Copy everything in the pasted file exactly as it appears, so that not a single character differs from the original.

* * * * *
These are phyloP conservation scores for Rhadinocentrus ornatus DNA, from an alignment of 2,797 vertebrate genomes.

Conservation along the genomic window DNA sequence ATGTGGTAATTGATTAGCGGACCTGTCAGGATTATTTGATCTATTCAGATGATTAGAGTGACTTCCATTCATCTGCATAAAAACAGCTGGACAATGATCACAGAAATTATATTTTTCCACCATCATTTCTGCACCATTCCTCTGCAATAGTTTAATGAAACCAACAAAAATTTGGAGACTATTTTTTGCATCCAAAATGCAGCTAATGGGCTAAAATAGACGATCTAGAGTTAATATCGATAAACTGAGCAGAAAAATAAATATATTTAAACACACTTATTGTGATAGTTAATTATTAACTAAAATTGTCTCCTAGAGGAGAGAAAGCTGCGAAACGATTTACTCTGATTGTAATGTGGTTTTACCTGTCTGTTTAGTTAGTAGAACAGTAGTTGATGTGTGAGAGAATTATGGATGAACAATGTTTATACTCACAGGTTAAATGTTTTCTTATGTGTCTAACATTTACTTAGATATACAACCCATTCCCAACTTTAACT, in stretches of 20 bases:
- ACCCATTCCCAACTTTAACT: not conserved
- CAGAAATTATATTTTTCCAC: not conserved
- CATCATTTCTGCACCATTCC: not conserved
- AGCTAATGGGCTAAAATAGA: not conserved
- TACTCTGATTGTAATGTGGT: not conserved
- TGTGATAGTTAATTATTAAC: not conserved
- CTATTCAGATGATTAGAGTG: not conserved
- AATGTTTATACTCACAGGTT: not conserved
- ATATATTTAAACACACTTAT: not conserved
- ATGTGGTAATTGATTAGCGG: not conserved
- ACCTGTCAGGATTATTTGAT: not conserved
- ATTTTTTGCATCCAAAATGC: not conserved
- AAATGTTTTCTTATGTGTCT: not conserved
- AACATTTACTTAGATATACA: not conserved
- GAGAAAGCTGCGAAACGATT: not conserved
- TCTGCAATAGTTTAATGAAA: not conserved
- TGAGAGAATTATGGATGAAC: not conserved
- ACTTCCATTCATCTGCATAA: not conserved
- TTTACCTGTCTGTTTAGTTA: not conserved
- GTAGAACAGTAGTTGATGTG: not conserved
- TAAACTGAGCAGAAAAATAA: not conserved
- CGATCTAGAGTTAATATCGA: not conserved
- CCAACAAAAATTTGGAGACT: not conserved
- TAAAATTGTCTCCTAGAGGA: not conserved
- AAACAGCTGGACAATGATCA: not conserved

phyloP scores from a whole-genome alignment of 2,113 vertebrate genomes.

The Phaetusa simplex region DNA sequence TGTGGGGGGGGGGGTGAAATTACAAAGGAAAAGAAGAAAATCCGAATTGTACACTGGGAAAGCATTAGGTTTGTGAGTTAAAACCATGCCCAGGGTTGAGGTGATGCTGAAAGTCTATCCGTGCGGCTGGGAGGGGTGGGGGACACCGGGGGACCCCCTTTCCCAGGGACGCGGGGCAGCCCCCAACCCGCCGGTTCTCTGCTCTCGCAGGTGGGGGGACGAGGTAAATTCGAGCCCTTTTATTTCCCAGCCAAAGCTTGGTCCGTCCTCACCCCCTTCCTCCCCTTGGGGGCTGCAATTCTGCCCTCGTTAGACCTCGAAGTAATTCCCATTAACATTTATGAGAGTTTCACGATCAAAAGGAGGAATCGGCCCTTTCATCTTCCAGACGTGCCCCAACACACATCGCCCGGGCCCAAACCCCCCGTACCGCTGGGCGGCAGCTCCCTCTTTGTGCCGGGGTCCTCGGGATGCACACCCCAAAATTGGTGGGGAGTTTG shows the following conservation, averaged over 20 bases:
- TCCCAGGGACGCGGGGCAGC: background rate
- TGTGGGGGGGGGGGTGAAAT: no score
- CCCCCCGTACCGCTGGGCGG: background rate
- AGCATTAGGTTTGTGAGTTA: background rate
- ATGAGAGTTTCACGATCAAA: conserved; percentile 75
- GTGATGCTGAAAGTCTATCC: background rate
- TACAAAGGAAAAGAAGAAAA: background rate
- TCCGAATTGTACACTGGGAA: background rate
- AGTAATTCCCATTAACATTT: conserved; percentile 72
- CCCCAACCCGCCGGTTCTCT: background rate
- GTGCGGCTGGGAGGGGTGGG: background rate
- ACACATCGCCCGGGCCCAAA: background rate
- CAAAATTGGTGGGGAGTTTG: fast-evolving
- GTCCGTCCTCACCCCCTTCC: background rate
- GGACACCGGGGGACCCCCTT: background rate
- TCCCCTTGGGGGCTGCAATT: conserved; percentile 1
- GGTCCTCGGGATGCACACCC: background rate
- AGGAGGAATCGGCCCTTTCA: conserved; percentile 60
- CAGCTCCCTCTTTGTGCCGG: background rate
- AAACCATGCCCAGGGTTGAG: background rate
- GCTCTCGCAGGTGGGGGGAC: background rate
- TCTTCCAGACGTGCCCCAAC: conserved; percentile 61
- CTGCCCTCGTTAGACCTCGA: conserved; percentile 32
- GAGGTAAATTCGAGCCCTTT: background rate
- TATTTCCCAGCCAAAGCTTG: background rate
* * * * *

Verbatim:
These are phyloP conservation scores for Rhadinocentrus ornatus DNA, from an alignment of 2,797 vertebrate genomes.

Conservation along the genomic window DNA sequence ATGTGGTAATTGATTAGCGGACCTGTCAGGATTATTTGATCTATTCAGATGATTAGAGTGACTTCCATTCATCTGCATAAAAACAGCTGGACAATGATCACAGAAATTATATTTTTCCACCATCATTTCTGCACCATTCCTCTGCAATAGTTTAATGAAACCAACAAAAATTTGGAGACTATTTTTTGCATCCAAAATGCAGCTAATGGGCTAAAATAGACGATCTAGAGTTAATATCGATAAACTGAGCAGAAAAATAAATATATTTAAACACACTTATTGTGATAGTTAATTATTAACTAAAATTGTCTCCTAGAGGAGAGAAAGCTGCGAAACGATTTACTCTGATTGTAATGTGGTTTTACCTGTCTGTTTAGTTAGTAGAACAGTAGTTGATGTGTGAGAGAATTATGGATGAACAATGTTTATACTCACAGGTTAAATGTTTTCTTATGTGTCTAACATTTACTTAGATATACAACCCATTCCCAACTTTAACT, in stretches of 20 bases:
- ACCCATTCCCAACTTTAACT: not conserved
- CAGAAATTATATTTTTCCAC: not conserved
- CATCATTTCTGCACCATTCC: not conserved
- AGCTAATGGGCTAAAATAGA: not conserved
- TACTCTGATTGTAATGTGGT: not conserved
- TGTGATAGTTAATTATTAAC: not conserved
- CTATTCAGATGATTAGAGTG: not conserved
- AATGTTTATACTCACAGGTT: not conserved
- ATATATTTAAACACACTTAT: not conserved
- ATGTGGTAATTGATTAGCGG: not conserved
- ACCTGTCAGGATTATTTGAT: not conserved
- ATTTTTTGCATCCAAAATGC: not conserved
- AAATGTTTTCTTATGTGTCT: not conserved
- AACATTTACTTAGATATACA: not conserved
- GAGAAAGCTGCGAAACGATT: not conserved
- TCTGCAATAGTTTAATGAAA: not conserved
- TGAGAGAATTATGGATGAAC: not conserved
- ACTTCCATTCATCTGCATAA: not conserved
- TTTACCTGTCTGTTTAGTTA: not conserved
- GTAGAACAGTAGTTGATGTG: not conserved
- TAAACTGAGCAGAAAAATAA: not conserved
- CGATCTAGAGTTAATATCGA: not conserved
- CCAACAAAAATTTGGAGACT: not conserved
- TAAAATTGTCTCCTAGAGGA: not conserved
- AAACAGCTGGACAATGATCA: not conserved

phyloP scores from a whole-genome alignment of 2,113 vertebrate genomes.

The Phaetusa simplex region DNA sequence TGTGGGGGGGGGGGTGAAATTACAAAGGAAAAGAAGAAAATCCGAATTGTACACTGGGAAAGCATTAGGTTTGTGAGTTAAAACCATGCCCAGGGTTGAGGTGATGCTGAAAGTCTATCCGTGCGGCTGGGAGGGGTGGGGGACACCGGGGGACCCCCTTTCCCAGGGACGCGGGGCAGCCCCCAACCCGCCGGTTCTCTGCTCTCGCAGGTGGGGGGACGAGGTAAATTCGAGCCCTTTTATTTCCCAGCCAAAGCTTGGTCCGTCCTCACCCCCTTCCTCCCCTTGGGGGCTGCAATTCTGCCCTCGTTAGACCTCGAAGTAATTCCCATTAACATTTATGAGAGTTTCACGATCAAAAGGAGGAATCGGCCCTTTCATCTTCCAGACGTGCCCCAACACACATCGCCCGGGCCCAAACCCCCCGTACCGCTGGGCGGCAGCTCCCTCTTTGTGCCGGGGTCCTCGGGATGCACACCCCAAAATTGGTGGGGAGTTTG shows the following conservation, averaged over 20 bases:
- TCCCAGGGACGCGGGGCAGC: background rate
- TGTGGGGGGGGGGGTGAAAT: no score
- CCCCCCGTACCGCTGGGCGG: background rate
- AGCATTAGGTTTGTGAGTTA: background rate
- ATGAGAGTTTCACGATCAAA: conserved; percentile 75
- GTGATGCTGAAAGTCTATCC: background rate
- TACAAAGGAAAAGAAGAAAA: background rate
- TCCGAATTGTACACTGGGAA: background rate
- AGTAATTCCCATTAACATTT: conserved; percentile 72
- CCCCAACCCGCCGGTTCTCT: background rate
- GTGCGGCTGGGAGGGGTGGG: background rate
- ACACATCGCCCGGGCCCAAA: background rate
- CAAAATTGGTGGGGAGTTTG: fast-evolving
- GTCCGTCCTCACCCCCTTCC: background rate
- GGACACCGGGGGACCCCCTT: background rate
- TCCCCTTGGGGGCTGCAATT: conserved; percentile 1
- GGTCCTCGGGATGCACACCC: background rate
- AGGAGGAATCGGCCCTTTCA: conserved; percentile 60
- CAGCTCCCTCTTTGTGCCGG: background rate
- AAACCATGCCCAGGGTTGAG: background rate
- GCTCTCGCAGGTGGGGGGAC: background rate
- TCTTCCAGACGTGCCCCAAC: conserved; percentile 61
- CTGCCCTCGTTAGACCTCGA: conserved; percentile 32
- GAGGTAAATTCGAGCCCTTT: background rate
- TATTTCCCAGCCAAAGCTTG: background rate